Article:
Feb. 11, 2016 SIGN IN | REGISTER

Days After SOTU Are Full of Lobbyist Feedback

Saul Loeb/AFP/Pool

The National Retail Federation spent weeks urging the White House to include in the president’s State of the Union address a plug for retail jobs along with domestic manufacturing ones.

Apparently, the president didn’t buy it.

“A lot of his speech was focused on the notion of bringing manufacturing jobs back to the United States,” said the retail group’s top lobbyist, David French. “Well, retailers haven’t left.”

Lobbyists obviously don’t get to write the State of the Union. But the White House did solicit advice from its liberal-leaning outside allies and heard plenty from industry groups such as the NRF. Though some groups were pleased to hear President Barack Obama give their priorities a boost and quickly dispatched press releases cheering him, others are now downplaying the address’s significance at all.

“It’s just one speech,” French said. “It’s a theme-setter and really not much more.”

While Obama may not have had much to say on the retail-jobs theme, he did include many mentions of education policy — not all of them welcomed by school lobbyists.

“So let me put colleges and universities on notice: If you can’t stop tuition from going up, the funding you get from taxpayers will go down,” Obama said in his Tuesday night address. “Higher education can’t be a luxury — it’s an economic imperative that every family in America should be able to afford.”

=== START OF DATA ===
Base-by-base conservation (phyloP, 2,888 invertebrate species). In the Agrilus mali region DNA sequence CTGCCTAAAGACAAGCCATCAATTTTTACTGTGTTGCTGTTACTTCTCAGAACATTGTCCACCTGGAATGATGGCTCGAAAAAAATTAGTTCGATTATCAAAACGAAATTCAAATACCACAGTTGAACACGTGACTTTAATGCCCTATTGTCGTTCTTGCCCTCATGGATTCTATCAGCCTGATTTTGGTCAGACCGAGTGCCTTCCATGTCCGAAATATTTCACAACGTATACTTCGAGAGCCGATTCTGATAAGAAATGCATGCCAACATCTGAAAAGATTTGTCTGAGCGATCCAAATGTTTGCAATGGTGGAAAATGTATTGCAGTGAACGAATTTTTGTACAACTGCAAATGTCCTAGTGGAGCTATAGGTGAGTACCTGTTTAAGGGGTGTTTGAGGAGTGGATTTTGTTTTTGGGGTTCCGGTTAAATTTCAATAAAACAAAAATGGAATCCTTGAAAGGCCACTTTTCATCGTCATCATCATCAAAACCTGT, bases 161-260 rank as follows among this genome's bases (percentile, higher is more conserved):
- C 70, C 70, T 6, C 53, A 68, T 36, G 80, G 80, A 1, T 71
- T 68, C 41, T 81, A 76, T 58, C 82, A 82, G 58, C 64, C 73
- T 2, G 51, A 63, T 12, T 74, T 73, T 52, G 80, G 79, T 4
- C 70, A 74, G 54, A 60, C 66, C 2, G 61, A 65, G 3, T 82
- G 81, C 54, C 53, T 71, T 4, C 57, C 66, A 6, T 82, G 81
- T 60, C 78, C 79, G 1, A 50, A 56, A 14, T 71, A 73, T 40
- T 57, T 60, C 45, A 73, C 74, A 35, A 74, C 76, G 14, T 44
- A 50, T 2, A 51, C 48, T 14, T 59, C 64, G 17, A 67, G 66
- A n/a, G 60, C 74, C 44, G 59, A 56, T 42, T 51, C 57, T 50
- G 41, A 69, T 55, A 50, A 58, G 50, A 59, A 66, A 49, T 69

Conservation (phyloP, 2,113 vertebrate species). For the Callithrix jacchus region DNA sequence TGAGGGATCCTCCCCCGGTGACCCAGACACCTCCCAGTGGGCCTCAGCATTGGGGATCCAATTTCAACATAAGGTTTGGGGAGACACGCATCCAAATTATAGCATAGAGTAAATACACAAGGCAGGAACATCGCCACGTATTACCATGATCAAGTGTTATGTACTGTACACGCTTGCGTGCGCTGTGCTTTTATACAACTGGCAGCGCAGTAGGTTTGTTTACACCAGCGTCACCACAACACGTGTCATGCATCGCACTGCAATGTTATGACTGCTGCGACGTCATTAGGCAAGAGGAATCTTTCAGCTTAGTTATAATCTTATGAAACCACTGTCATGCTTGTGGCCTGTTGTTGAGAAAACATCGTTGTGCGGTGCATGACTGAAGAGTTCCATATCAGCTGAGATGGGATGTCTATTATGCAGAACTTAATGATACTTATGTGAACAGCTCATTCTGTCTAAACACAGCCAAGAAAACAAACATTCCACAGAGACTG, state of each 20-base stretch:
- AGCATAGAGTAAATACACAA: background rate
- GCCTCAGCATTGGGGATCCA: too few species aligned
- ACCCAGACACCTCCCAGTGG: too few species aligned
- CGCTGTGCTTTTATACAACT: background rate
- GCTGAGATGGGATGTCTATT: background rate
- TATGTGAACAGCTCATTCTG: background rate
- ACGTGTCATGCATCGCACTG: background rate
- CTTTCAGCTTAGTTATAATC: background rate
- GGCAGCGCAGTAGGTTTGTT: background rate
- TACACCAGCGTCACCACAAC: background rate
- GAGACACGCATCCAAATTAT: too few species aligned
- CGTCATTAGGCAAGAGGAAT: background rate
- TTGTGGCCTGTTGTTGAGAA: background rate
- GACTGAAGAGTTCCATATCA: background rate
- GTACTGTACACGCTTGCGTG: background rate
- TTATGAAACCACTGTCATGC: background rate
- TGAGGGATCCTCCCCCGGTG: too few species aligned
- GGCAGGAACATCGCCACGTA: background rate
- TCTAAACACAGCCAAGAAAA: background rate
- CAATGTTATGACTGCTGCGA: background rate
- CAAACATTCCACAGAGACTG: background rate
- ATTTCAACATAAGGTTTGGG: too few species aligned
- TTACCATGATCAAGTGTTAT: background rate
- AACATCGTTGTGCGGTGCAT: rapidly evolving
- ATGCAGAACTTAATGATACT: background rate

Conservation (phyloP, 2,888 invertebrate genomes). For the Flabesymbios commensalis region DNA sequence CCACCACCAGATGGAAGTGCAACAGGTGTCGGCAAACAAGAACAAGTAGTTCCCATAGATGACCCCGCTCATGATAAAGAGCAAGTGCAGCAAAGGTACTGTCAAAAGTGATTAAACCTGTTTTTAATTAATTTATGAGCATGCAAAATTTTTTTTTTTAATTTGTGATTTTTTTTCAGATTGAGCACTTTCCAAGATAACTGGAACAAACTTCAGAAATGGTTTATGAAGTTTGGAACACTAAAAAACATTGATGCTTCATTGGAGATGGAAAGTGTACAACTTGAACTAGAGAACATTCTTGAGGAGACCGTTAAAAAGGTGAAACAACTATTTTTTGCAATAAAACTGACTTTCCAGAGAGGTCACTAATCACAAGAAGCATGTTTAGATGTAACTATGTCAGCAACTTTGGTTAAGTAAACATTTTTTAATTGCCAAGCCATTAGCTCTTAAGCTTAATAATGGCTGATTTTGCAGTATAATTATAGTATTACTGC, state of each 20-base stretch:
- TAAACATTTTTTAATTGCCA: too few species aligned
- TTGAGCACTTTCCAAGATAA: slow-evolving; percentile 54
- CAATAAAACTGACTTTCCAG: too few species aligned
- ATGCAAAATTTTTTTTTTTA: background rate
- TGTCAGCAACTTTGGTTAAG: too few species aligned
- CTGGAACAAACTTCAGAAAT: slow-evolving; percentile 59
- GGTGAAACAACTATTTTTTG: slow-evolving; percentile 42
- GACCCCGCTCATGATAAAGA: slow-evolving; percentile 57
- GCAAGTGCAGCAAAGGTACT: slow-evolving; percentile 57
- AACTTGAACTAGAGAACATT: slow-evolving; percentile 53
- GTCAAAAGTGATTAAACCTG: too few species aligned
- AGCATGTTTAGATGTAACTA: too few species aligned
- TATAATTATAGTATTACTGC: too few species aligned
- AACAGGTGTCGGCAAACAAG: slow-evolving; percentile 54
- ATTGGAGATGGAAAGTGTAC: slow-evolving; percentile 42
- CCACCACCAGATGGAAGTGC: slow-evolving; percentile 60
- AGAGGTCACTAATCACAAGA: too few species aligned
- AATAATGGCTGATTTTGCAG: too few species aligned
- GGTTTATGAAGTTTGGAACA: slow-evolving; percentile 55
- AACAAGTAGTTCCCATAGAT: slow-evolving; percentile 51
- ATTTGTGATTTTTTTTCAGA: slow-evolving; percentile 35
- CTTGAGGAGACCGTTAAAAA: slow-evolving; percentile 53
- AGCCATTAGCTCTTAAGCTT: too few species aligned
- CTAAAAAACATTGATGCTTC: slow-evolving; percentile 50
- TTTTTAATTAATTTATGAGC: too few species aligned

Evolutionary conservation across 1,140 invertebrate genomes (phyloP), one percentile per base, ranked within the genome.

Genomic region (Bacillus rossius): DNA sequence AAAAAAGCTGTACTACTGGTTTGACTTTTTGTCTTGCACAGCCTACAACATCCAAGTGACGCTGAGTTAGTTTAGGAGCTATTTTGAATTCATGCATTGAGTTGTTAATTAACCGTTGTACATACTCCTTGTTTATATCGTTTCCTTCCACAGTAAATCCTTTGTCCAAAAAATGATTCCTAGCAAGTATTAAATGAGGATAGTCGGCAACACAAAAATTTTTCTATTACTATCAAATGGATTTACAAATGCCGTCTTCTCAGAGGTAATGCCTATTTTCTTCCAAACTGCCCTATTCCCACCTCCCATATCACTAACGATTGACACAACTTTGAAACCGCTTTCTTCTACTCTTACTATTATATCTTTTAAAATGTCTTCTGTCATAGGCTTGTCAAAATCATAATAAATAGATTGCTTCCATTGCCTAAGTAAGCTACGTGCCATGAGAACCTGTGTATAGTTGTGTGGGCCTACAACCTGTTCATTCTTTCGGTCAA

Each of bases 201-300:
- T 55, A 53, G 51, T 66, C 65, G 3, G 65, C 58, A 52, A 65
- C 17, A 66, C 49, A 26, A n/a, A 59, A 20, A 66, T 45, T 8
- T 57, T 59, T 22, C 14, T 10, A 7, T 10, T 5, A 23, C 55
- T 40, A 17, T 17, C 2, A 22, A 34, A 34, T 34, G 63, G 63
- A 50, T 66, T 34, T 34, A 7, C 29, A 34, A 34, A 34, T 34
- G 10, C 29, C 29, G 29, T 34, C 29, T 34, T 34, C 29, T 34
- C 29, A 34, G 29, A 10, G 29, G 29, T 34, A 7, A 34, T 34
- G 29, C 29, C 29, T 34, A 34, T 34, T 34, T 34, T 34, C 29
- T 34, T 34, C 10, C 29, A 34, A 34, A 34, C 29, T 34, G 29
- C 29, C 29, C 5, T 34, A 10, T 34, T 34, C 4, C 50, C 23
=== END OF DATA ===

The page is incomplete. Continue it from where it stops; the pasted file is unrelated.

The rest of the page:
The Association of American Universities’ Barry Toiv said his organization’s members are working on tuition costs but that it is particularly difficult for public universities whose states are in financial peril and are cutting funding.

“We’re certainly curious as to what [the president] is going to propose on Friday,” Toiv said. “There have been proposals in past years that would have harmed students by taking away their aid.”

On the other hand, Toiv said that the AAU’s members were happy Obama included a pitch for continued investment in scientific research.

National Education Association President Dennis Van Roekel praised the president in a statement, which said, “President Obama’s bold vision offers both hope and help to Americans.”

And Wendy Puriefoy, president of the Public Education Network, said the president’s focus on education was very much needed.

“The president was on target in making clear the connection between a quality public education and a sound economy, and in underscoring the importance of staying in school, especially for poor kids,” Puriefoy said in a statement to Roll Call. “The president’s proposals are very much in line with our own priorities.”

The banking industry and the president, however, are less likely to agree on priorities. Obama had some sharp words for that sector.

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